Earning the job was the hard part. Keeping it? Well, that’s just a confidence booster for Hayden Lavigne.

The junior goaltender, this time last year, was fighting tooth-and-nail for playing time, competing practice after practice just to see who would start.

But this season is different. With the job firmly in his possession, Lavigne’s attention is elsewhere. He doesn’t have to worry about competing for playing time, but rather can focus on improving himself and preparing for upcoming games.

“It definitely kinda just adds a little bit of confidence and calmness to every day, coming in and knowing what I’m going to be doing is focusing on Saturday, and I know Saturday, I’m going to be starting in between the pipes,” Lavigne said. “So it’s just a little bit of confidence, little bit of calmness, plus I know I can worry about just getting ready for Saturday and not so much on out-competing each practice.

“Not that I don’t do that, but I don’t have to worry about earning my game time during practice, which allows me to work on a couple things I want to without hesitation of kinda not making saves that I should.”

For goaltenders, confidence is everything. The difference between a lucky, shaky goal can be as simple as thinking you can save it. And even if that random bounce happens and a goal occurs, the stability to know you won’t get pulled only helps.

“The goalies that question themselves, there’s a lot of times that there’ll be goals that go in that the confident goalies won’t let in,” Lavigne said. “The confidence just leads to not just your performance, but your team, your teammates really see that, especially in a game.

“You’re kind of the backbone being the last man back there, so I think being confident shows a lot; just kinda team momentum, your momentum, and it helps in preparation knowing that you’re confident about what you’re going to do.”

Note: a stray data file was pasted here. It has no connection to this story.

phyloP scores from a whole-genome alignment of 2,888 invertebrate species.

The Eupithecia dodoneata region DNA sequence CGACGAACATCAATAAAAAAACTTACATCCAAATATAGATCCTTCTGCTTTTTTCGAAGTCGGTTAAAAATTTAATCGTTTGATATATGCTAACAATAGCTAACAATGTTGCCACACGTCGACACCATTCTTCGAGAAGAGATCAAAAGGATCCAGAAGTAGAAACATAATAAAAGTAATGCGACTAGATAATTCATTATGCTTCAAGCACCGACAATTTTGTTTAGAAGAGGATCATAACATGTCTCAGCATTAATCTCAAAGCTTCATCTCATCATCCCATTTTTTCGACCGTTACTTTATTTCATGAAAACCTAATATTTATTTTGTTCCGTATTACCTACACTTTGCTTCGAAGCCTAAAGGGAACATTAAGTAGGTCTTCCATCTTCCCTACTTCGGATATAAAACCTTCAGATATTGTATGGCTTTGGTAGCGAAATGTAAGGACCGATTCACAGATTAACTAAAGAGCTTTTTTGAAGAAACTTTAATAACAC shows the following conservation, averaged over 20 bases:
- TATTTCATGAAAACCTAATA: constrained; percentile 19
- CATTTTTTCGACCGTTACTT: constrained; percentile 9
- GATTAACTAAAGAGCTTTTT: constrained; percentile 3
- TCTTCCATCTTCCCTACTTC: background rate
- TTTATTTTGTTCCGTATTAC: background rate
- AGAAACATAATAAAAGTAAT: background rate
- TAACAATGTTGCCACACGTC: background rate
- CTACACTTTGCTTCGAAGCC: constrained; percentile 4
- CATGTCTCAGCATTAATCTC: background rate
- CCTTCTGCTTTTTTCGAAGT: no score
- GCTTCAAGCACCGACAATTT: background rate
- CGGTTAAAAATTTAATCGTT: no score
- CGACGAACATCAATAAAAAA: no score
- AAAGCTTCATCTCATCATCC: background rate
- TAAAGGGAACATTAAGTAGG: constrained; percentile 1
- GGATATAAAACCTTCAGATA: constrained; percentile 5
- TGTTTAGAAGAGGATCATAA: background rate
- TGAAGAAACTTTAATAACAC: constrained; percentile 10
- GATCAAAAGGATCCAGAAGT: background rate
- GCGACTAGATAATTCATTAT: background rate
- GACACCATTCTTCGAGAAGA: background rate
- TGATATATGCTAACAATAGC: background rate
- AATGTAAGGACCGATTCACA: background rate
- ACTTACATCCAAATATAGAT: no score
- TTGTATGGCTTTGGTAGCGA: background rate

Lavigne’s confidence can be attributed to building momentum from last year, when Wolverines coach Mel Pearson named him the starter midway through the season. After former Michigan goaltender Jack LaFontaine allowed six goals against Bowling Green on Jan. 1, Lavigne was made the permanent starter and proved it was the right decision.

Though he ended the season with a middle-of-the-road .908 save percentage, he strung together a series of stellar performances in high-profile games — averaging a .947 against Notre Dame, Penn State and Minnesota — while having clutch performances throughout the backend of the season, including a career-high 48 saves against Wisconsin.

And while that would sit well with most players, Lavigne is focused only on improving.

“This summer, I’ve been working on my patience,” Lavigne said. “I’ve been waiting for that shot to be released before I decide if I’m going down, if I’m going to move left or right, and I kind of noticed in practice when I noticed not to stay on my feet as long, not to be as patient, that’s when I get beat really easily.”

And though he worked on it during the summer, patience is an ongoing process. It’s not easy being patient. You can ask anyone, but Lavigne will tell you himself.

“Patience is a hard thing to kind of figure out, but that’s been my key thing so far,” Lavigne said. “So that was kind of my big thing over the summer that I worked on hard to fix and work on, obviously it’s an ever-changing thing.”

And one of the biggest boosts to his confidence comes from the people standing in front of him — his defensemen.

Returning is one of the more talented groups of defensemen, one that Lavigne proclaimed no other team had. The communication between them is there. The trust is there. And inexplicably, the confidence between them is there as well.

So yes, it’s his job to lose, as Pearson likes to put it. And that’s enough to inspire confidence that Lavigne uses to elevate his game.

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